It’s important to remember that Ancient Greece was not so much a single entity as a collection of city-states that alternately fought with each other and got along. How great the power of the kyrios actually was depended largely on where she lived and her citizenship status. In general, a woman could not marry without permission of her kyrios. A woman could own property but without her kyrios she couldn’t make economic transactions over a certain value. It’s worth pointing out though, that as it was her property, he couldn’t do anything with it without her either. Not all of these necessarily held in all city-states, but these seem to be the common restrictions.
The two exceptions were Athens and Gortyn (on Crete). In Athens, all property within a family was part of the oikos and was therefore under the management of the kyrios. Legally, a woman could not make transactions greater than the value of a bushel of barley. According to Dio Chrysostom Athens was much more restrictive in this than other Greek cities. We do have evidence of woman accusing her kyrios** and having it appear in court. Even in Athens a woman’s kyrios did not have total power over her.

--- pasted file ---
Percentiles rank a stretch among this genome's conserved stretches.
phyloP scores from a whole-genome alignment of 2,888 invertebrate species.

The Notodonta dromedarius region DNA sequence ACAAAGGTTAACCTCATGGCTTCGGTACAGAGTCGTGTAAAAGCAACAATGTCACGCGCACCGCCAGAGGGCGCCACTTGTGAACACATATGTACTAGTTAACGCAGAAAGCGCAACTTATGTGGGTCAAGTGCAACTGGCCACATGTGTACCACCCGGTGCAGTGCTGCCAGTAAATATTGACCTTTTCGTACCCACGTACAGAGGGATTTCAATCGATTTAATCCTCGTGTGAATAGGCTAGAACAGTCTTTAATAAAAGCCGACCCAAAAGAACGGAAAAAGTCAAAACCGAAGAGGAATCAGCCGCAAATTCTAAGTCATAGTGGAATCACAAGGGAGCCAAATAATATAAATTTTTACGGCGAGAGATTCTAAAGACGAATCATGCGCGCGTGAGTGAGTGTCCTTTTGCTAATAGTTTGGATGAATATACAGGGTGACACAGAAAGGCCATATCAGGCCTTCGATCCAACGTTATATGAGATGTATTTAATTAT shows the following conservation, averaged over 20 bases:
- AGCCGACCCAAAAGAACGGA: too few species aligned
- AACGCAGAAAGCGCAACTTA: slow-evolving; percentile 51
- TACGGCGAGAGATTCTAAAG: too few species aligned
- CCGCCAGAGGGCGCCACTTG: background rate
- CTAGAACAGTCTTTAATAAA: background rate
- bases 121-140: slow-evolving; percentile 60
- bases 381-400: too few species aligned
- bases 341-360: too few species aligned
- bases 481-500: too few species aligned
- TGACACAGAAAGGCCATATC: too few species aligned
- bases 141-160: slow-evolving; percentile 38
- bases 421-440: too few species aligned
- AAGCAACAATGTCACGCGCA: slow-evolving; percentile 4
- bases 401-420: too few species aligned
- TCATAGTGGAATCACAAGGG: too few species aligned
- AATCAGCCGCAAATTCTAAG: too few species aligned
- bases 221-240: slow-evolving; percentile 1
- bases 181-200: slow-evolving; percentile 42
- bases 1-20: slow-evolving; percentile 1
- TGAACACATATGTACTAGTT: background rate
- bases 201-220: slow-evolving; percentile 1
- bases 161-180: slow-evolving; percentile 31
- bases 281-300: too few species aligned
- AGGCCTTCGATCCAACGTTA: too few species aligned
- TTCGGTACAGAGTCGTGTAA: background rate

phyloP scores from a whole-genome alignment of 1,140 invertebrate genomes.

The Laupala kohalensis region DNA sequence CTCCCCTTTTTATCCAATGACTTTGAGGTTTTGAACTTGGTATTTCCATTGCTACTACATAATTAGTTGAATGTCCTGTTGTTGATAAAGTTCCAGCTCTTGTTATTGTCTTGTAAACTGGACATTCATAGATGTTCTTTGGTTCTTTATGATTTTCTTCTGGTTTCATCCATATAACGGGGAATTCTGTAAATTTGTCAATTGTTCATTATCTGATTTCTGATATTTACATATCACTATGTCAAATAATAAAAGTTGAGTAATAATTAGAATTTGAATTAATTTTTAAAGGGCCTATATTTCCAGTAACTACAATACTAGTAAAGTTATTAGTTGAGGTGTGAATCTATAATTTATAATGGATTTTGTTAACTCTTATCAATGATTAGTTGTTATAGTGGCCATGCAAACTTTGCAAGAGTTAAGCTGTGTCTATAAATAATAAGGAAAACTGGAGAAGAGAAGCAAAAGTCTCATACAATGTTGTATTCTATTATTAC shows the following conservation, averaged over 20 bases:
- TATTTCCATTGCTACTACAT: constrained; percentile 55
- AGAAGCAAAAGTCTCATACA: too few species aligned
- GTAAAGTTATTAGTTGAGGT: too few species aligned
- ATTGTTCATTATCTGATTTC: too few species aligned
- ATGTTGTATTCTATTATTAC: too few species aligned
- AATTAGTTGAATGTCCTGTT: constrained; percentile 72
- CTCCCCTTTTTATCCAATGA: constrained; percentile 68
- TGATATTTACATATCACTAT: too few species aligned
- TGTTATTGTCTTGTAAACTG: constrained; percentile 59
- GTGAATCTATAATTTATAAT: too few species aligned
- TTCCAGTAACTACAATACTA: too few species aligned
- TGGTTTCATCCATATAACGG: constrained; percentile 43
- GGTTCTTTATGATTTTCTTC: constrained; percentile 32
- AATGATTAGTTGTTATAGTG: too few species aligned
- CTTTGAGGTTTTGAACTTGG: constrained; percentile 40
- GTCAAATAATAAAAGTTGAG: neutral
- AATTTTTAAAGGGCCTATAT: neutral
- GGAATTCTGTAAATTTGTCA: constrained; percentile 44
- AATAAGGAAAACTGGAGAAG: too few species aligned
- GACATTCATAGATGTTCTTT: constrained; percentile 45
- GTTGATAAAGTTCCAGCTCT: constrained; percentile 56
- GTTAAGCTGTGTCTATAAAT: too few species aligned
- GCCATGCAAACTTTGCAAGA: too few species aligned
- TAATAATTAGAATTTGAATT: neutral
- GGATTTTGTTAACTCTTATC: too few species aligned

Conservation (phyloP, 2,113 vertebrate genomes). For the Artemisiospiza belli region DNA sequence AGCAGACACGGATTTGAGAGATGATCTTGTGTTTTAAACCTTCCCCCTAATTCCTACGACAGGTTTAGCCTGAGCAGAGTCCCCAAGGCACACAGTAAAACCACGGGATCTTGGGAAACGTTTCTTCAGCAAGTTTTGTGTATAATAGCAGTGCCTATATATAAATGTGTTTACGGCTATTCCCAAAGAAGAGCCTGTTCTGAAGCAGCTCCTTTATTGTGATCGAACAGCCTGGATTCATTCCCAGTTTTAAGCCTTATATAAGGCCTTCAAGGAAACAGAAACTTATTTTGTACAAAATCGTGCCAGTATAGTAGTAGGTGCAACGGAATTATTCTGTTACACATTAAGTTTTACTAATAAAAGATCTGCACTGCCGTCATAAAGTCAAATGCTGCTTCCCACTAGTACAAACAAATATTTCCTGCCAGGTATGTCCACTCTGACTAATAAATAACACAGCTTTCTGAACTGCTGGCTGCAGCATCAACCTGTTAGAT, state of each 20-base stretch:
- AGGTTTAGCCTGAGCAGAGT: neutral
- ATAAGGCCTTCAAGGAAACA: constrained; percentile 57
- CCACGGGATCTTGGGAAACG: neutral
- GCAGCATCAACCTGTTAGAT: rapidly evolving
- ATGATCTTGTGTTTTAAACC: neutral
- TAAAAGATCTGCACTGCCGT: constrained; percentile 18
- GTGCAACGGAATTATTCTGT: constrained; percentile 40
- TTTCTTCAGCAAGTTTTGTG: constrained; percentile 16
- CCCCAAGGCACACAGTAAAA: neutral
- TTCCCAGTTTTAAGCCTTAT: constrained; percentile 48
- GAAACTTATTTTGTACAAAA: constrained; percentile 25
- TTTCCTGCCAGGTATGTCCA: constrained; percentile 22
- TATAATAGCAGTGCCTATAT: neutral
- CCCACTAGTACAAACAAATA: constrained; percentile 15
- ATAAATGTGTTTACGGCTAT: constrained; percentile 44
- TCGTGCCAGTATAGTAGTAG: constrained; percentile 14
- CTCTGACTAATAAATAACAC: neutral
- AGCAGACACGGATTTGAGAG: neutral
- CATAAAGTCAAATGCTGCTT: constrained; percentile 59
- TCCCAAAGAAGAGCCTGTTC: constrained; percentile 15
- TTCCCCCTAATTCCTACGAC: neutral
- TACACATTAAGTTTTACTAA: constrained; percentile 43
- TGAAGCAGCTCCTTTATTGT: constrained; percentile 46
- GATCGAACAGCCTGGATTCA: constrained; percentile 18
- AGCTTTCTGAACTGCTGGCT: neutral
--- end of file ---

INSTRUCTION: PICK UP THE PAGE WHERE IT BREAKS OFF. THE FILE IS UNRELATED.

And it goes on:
According to the Law Code of Gortyn, a woman’s kyrios still had control over who she married. He was still responsible for providing her dowry. Children born to a marriage still belonged to the father. He had, however, no power over her property. Anything she brought to her marriage was hers and her husband’s consent was not required for her to do anything with it. It’s important to remember, however, that these two cities, especially Gortyn, were exceptions rather than the rule.
*Minor children and elderly parents also had kyrioi. The latter case is not universal, but in Athens at least, a man could retire from public life when he got old and would then acquire a kyrios.
**In this case her father. It’s worth noting that she could not bring a case against him herself. Her family, however, could speak for her.
Schaps, David M. Economic Rights of Women in Ancient Greece. Edinburgh: University of Edinburgh Press, 1979.
Dio Chrysostom 74.9 (on the Athenian law) - Lacus Curtius
Lysias, Against Diogeiton 32.11-18 (the Widow of Diodotus) - Perseus
Excerpts from the Law Code of Gortyn - Diotima